Tasmanian Ocean Produce - Taking The Plunge With Alex Isles

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Publishedon 02/09/2015 - 02:34 am


Periwinkles

Forget crayfish and abalone. There’s other sweet, edible treasures buried beneath Tasmanian waters being rounded up in droves by diver, Alex Isles. 

The 29 year-old started the business, Tasmanian Ocean Produce last year. Alex says he saw a gap in the market and took the plunge. 

“Most of the guys catching periwinkles and sea urchins are doing it on the weekend or for fun. The other guys diving like me seem to focus on supplying big volumes to the domestic markets rather than the niche ones. So I wanted to focus on peris and urchins rather than compete with the big boys for crays and abalone,” he says. 

Alex says periwinkles, or peris, are a large marine gastropod related to abalone. While they may not look pretty, they’re sweet, salty and plentiful. So are sea urchins, a declared pest on Australia’s eastern seaboard.

sea urchin

“The urchin’s a threat to other fisheries, so while I may not be eradicating it, I am getting rid of a few of them!”

Alex says the roe of an urchin, like peris, is best served simply by themselves or in a broth, stew or mixed with butter.

Choppy conditions have allowed us to meet on a Thursday at Hobart’s Criterion Street Café. Alex would be cruising the ocean floor if it were more pleasant out there.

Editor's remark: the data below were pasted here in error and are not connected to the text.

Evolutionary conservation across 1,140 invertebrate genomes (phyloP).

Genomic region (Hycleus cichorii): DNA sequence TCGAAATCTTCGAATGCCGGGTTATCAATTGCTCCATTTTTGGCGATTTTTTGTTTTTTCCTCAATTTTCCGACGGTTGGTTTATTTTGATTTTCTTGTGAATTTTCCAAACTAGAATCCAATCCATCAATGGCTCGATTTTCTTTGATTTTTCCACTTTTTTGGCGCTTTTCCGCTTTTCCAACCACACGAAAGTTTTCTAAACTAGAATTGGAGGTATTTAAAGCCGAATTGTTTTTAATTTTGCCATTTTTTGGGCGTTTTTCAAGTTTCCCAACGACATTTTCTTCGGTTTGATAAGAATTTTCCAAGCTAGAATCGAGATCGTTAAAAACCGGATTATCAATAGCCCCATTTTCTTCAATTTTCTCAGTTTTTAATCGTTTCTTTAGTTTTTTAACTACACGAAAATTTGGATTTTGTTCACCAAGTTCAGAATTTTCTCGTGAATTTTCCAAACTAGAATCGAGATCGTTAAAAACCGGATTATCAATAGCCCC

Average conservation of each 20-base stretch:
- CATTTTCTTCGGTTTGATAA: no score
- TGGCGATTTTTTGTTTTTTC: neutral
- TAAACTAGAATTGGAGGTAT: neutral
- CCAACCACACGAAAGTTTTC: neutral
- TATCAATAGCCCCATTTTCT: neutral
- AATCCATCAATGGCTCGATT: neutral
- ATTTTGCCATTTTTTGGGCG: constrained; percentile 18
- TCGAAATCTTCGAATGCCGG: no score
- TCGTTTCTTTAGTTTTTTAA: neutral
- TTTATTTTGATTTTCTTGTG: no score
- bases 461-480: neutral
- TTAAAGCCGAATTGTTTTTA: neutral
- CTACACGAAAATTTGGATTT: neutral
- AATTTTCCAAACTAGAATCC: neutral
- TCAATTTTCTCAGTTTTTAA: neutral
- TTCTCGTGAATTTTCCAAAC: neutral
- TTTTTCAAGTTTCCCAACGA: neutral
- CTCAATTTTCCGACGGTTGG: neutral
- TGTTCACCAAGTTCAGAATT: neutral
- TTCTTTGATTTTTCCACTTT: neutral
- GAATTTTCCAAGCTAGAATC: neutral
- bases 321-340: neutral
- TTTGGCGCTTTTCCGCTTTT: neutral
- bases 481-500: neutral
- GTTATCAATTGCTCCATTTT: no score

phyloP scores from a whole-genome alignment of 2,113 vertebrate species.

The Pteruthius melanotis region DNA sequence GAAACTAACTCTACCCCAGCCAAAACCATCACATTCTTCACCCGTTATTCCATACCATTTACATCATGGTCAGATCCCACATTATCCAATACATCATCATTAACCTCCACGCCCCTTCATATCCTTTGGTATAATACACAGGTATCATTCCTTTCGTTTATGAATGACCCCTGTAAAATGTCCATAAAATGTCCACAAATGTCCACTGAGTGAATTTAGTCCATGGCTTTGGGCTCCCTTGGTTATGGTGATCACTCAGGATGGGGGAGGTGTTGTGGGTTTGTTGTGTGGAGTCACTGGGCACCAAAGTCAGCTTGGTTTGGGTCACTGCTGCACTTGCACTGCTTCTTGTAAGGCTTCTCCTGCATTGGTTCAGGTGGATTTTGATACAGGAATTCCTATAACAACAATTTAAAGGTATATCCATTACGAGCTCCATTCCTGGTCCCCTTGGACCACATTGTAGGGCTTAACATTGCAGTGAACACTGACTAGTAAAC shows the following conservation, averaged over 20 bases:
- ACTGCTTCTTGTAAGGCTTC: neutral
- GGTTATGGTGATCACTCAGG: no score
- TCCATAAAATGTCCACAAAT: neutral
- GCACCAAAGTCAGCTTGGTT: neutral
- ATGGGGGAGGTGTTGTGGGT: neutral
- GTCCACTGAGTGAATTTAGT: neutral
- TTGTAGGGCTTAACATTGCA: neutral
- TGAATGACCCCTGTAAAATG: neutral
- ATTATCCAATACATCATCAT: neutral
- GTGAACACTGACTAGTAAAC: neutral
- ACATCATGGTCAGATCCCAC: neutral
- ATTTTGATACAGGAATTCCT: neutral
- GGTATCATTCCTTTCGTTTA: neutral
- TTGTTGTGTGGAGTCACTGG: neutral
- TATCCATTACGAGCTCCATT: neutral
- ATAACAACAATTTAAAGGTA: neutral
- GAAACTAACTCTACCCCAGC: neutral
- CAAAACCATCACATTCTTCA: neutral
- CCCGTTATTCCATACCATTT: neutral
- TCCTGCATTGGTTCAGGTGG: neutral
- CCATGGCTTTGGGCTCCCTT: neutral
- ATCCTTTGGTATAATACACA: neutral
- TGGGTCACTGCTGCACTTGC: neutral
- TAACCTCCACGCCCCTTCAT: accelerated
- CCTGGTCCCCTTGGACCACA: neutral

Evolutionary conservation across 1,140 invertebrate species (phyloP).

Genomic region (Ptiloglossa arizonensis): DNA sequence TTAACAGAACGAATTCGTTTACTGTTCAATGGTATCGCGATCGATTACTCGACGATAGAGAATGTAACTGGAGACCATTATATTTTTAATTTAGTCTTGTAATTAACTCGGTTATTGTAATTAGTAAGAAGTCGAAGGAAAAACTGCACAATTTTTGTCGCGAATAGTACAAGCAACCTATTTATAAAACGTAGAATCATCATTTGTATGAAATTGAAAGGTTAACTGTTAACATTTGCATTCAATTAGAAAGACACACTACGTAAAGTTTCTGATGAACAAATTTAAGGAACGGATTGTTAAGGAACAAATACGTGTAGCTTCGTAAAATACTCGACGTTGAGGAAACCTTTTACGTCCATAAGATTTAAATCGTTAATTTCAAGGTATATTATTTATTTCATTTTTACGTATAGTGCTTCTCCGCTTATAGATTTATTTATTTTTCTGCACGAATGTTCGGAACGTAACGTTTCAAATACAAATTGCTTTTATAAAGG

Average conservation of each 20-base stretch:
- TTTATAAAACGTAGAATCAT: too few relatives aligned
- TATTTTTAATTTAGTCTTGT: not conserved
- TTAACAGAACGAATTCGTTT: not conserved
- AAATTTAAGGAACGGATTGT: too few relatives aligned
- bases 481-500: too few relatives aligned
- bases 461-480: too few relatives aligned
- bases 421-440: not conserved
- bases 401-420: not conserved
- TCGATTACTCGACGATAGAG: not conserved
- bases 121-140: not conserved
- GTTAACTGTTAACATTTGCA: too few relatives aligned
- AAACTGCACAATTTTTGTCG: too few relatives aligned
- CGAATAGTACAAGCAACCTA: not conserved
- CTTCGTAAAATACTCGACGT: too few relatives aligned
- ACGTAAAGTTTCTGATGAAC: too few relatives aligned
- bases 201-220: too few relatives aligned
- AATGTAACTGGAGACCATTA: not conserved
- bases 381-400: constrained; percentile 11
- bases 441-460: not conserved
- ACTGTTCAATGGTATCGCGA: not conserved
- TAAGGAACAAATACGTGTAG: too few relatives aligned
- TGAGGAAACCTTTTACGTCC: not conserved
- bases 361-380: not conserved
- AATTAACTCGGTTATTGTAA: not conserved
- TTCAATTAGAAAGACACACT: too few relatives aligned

“I dive about three to four days a week, and stay in the water for roughly 5 hours at a time,” he says.

It seems a long while beneath the waves, but Alex wants to be diving more.  

Apart from when his uncle helps out occasionally, Alex is left to manage the entire operation himself. Catching, cleaning, boxing – it all cuts down time in the water, something he’s hoping will change down the track.

That change will hopefully come as interest from Asia in Tasmanian seafood swells and business grows: Alex ultimately wants the Suits of Shanghai feasting on his catch.

But for the time being, Alex is just supplying locally in the hope Tasmanians will come to appreciate an alternative to the usual fishy suspects. He’s made a splash with the restaurants, Smolt and Franklin. David Moyle of Franklin is a particular fan of the peris. 

“I deliver the catch straight from the water so still have goggle marks and am crusted in salt. I love it,” he says. 

Alex Isles

As buzz words like foraging, sustainable, provenance and producer take over the minds of foodies; Alex’s venture is ticking all the right boxes. 

He had worked on his father’s farm at Oatlands before the ocean lured him back to Hobart, where he’s based. From here he’ll drive as far as Bicheno, going where the swell is neat and the pickings promising. 

Alex admits playing slave to his weather app and covering hundreds of kilometers in the car is frustrating.

“But once I get there, I’m rewarded with the best office in the world.”

Where there is will remain a mystery, Alex most definitely resisting the bait when asked about his favourite fishing spots.  

It isn’t smooth sailing, as he tackles the tides of market and Mother Nature, but worth it when he arrives on the steps of an acclaimed restaurant with peris caught twenty minutes ago.

For all sales enquiries please contact Tasmanian Ocean Produce on 0409 581 531 or email aeisles@gmail.com.

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